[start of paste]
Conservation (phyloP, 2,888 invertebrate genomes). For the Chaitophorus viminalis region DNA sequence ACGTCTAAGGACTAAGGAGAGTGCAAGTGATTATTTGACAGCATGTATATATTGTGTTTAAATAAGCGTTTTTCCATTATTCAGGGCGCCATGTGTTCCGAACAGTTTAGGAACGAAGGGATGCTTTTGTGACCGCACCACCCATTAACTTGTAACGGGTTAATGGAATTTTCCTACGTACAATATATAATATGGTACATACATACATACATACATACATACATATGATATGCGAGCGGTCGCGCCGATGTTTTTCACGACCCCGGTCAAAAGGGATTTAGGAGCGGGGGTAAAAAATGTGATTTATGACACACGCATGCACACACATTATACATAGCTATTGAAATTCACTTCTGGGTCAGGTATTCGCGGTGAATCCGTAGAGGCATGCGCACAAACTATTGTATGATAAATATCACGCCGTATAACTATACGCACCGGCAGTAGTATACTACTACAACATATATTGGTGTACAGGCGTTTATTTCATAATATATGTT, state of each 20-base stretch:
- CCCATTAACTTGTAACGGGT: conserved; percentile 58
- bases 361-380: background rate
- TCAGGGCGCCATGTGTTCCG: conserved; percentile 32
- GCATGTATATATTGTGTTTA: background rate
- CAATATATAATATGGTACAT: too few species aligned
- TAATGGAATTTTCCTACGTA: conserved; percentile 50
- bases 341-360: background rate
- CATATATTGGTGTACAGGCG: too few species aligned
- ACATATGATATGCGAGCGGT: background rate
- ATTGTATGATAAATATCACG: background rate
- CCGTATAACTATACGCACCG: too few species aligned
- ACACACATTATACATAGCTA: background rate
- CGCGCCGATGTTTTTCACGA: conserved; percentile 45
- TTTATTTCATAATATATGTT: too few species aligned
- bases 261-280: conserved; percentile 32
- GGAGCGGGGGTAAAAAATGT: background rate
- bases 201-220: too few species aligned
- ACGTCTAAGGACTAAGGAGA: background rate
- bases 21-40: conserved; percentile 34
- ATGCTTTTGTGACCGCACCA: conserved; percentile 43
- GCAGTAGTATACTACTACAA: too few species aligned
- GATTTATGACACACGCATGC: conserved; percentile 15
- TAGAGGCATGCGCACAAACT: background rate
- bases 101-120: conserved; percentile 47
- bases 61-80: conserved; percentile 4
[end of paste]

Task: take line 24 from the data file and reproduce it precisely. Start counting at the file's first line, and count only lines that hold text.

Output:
- TAGAGGCATGCGCACAAACT: background rate